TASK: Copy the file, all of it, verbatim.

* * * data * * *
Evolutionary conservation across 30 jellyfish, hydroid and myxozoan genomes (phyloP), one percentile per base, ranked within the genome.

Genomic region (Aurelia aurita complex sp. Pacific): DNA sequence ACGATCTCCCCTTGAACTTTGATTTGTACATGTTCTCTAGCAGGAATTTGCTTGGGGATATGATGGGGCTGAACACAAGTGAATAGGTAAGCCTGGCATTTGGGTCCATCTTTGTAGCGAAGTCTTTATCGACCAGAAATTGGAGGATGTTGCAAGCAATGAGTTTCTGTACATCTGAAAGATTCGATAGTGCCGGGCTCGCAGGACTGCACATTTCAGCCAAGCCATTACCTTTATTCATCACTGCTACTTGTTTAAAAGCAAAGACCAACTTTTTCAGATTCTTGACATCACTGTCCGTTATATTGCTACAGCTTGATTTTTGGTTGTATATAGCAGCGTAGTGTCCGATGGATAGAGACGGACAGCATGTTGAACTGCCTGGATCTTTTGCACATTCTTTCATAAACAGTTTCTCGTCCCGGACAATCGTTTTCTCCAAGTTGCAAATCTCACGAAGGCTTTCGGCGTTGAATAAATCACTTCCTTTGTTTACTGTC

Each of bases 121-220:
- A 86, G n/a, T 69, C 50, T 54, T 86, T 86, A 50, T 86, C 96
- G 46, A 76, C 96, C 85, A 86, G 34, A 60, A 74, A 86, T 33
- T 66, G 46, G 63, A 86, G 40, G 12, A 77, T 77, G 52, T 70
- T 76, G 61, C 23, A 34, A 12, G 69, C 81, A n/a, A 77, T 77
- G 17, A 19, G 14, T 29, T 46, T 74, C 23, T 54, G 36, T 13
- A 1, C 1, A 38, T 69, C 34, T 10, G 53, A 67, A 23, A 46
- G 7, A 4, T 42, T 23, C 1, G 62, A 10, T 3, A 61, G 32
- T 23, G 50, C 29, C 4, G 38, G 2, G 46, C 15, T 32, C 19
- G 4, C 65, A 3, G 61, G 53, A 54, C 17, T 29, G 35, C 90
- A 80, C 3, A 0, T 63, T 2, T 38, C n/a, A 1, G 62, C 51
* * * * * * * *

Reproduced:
Evolutionary conservation across 30 jellyfish, hydroid and myxozoan genomes (phyloP), one percentile per base, ranked within the genome.

Genomic region (Aurelia aurita complex sp. Pacific): DNA sequence ACGATCTCCCCTTGAACTTTGATTTGTACATGTTCTCTAGCAGGAATTTGCTTGGGGATATGATGGGGCTGAACACAAGTGAATAGGTAAGCCTGGCATTTGGGTCCATCTTTGTAGCGAAGTCTTTATCGACCAGAAATTGGAGGATGTTGCAAGCAATGAGTTTCTGTACATCTGAAAGATTCGATAGTGCCGGGCTCGCAGGACTGCACATTTCAGCCAAGCCATTACCTTTATTCATCACTGCTACTTGTTTAAAAGCAAAGACCAACTTTTTCAGATTCTTGACATCACTGTCCGTTATATTGCTACAGCTTGATTTTTGGTTGTATATAGCAGCGTAGTGTCCGATGGATAGAGACGGACAGCATGTTGAACTGCCTGGATCTTTTGCACATTCTTTCATAAACAGTTTCTCGTCCCGGACAATCGTTTTCTCCAAGTTGCAAATCTCACGAAGGCTTTCGGCGTTGAATAAATCACTTCCTTTGTTTACTGTC

Each of bases 121-220:
- A 86, G n/a, T 69, C 50, T 54, T 86, T 86, A 50, T 86, C 96
- G 46, A 76, C 96, C 85, A 86, G 34, A 60, A 74, A 86, T 33
- T 66, G 46, G 63, A 86, G 40, G 12, A 77, T 77, G 52, T 70
- T 76, G 61, C 23, A 34, A 12, G 69, C 81, A n/a, A 77, T 77
- G 17, A 19, G 14, T 29, T 46, T 74, C 23, T 54, G 36, T 13
- A 1, C 1, A 38, T 69, C 34, T 10, G 53, A 67, A 23, A 46
- G 7, A 4, T 42, T 23, C 1, G 62, A 10, T 3, A 61, G 32
- T 23, G 50, C 29, C 4, G 38, G 2, G 46, C 15, T 32, C 19
- G 4, C 65, A 3, G 61, G 53, A 54, C 17, T 29, G 35, C 90
- A 80, C 3, A 0, T 63, T 2, T 38, C n/a, A 1, G 62, C 51